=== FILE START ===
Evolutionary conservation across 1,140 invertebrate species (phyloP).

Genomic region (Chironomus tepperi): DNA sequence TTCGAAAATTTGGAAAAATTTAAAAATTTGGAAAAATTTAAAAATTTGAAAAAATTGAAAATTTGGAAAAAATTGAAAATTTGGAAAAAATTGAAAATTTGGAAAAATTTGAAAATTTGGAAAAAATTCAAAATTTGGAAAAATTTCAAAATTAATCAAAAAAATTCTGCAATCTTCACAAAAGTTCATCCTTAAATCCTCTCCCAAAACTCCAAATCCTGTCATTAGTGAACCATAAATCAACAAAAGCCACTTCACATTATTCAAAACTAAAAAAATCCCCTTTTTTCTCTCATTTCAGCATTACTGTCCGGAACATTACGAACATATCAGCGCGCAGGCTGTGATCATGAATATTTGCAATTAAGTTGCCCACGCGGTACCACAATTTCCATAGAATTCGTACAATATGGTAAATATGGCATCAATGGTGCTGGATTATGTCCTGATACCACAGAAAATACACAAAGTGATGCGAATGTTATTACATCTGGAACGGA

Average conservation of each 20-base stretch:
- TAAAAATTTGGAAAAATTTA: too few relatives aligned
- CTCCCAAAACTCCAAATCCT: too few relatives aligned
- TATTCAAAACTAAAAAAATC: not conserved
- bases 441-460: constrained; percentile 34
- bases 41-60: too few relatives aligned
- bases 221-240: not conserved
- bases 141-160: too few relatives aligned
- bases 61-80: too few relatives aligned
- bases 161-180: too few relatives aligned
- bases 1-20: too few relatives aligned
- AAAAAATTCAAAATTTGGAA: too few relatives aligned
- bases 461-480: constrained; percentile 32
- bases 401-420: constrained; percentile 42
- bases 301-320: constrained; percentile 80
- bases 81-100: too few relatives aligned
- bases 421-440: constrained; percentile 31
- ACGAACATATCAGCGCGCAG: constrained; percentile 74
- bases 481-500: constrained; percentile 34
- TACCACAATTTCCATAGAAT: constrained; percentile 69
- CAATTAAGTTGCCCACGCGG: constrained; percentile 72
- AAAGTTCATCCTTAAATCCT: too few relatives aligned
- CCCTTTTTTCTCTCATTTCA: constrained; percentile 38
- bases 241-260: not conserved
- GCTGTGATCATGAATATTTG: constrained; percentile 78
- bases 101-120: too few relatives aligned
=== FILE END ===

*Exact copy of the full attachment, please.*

Evolutionary conservation across 1,140 invertebrate species (phyloP).

Genomic region (Chironomus tepperi): DNA sequence TTCGAAAATTTGGAAAAATTTAAAAATTTGGAAAAATTTAAAAATTTGAAAAAATTGAAAATTTGGAAAAAATTGAAAATTTGGAAAAAATTGAAAATTTGGAAAAATTTGAAAATTTGGAAAAAATTCAAAATTTGGAAAAATTTCAAAATTAATCAAAAAAATTCTGCAATCTTCACAAAAGTTCATCCTTAAATCCTCTCCCAAAACTCCAAATCCTGTCATTAGTGAACCATAAATCAACAAAAGCCACTTCACATTATTCAAAACTAAAAAAATCCCCTTTTTTCTCTCATTTCAGCATTACTGTCCGGAACATTACGAACATATCAGCGCGCAGGCTGTGATCATGAATATTTGCAATTAAGTTGCCCACGCGGTACCACAATTTCCATAGAATTCGTACAATATGGTAAATATGGCATCAATGGTGCTGGATTATGTCCTGATACCACAGAAAATACACAAAGTGATGCGAATGTTATTACATCTGGAACGGA

Average conservation of each 20-base stretch:
- TAAAAATTTGGAAAAATTTA: too few relatives aligned
- CTCCCAAAACTCCAAATCCT: too few relatives aligned
- TATTCAAAACTAAAAAAATC: not conserved
- bases 441-460: constrained; percentile 34
- bases 41-60: too few relatives aligned
- bases 221-240: not conserved
- bases 141-160: too few relatives aligned
- bases 61-80: too few relatives aligned
- bases 161-180: too few relatives aligned
- bases 1-20: too few relatives aligned
- AAAAAATTCAAAATTTGGAA: too few relatives aligned
- bases 461-480: constrained; percentile 32
- bases 401-420: constrained; percentile 42
- bases 301-320: constrained; percentile 80
- bases 81-100: too few relatives aligned
- bases 421-440: constrained; percentile 31
- ACGAACATATCAGCGCGCAG: constrained; percentile 74
- bases 481-500: constrained; percentile 34
- TACCACAATTTCCATAGAAT: constrained; percentile 69
- CAATTAAGTTGCCCACGCGG: constrained; percentile 72
- AAAGTTCATCCTTAAATCCT: too few relatives aligned
- CCCTTTTTTCTCTCATTTCA: constrained; percentile 38
- bases 241-260: not conserved
- GCTGTGATCATGAATATTTG: constrained; percentile 78
- bases 101-120: too few relatives aligned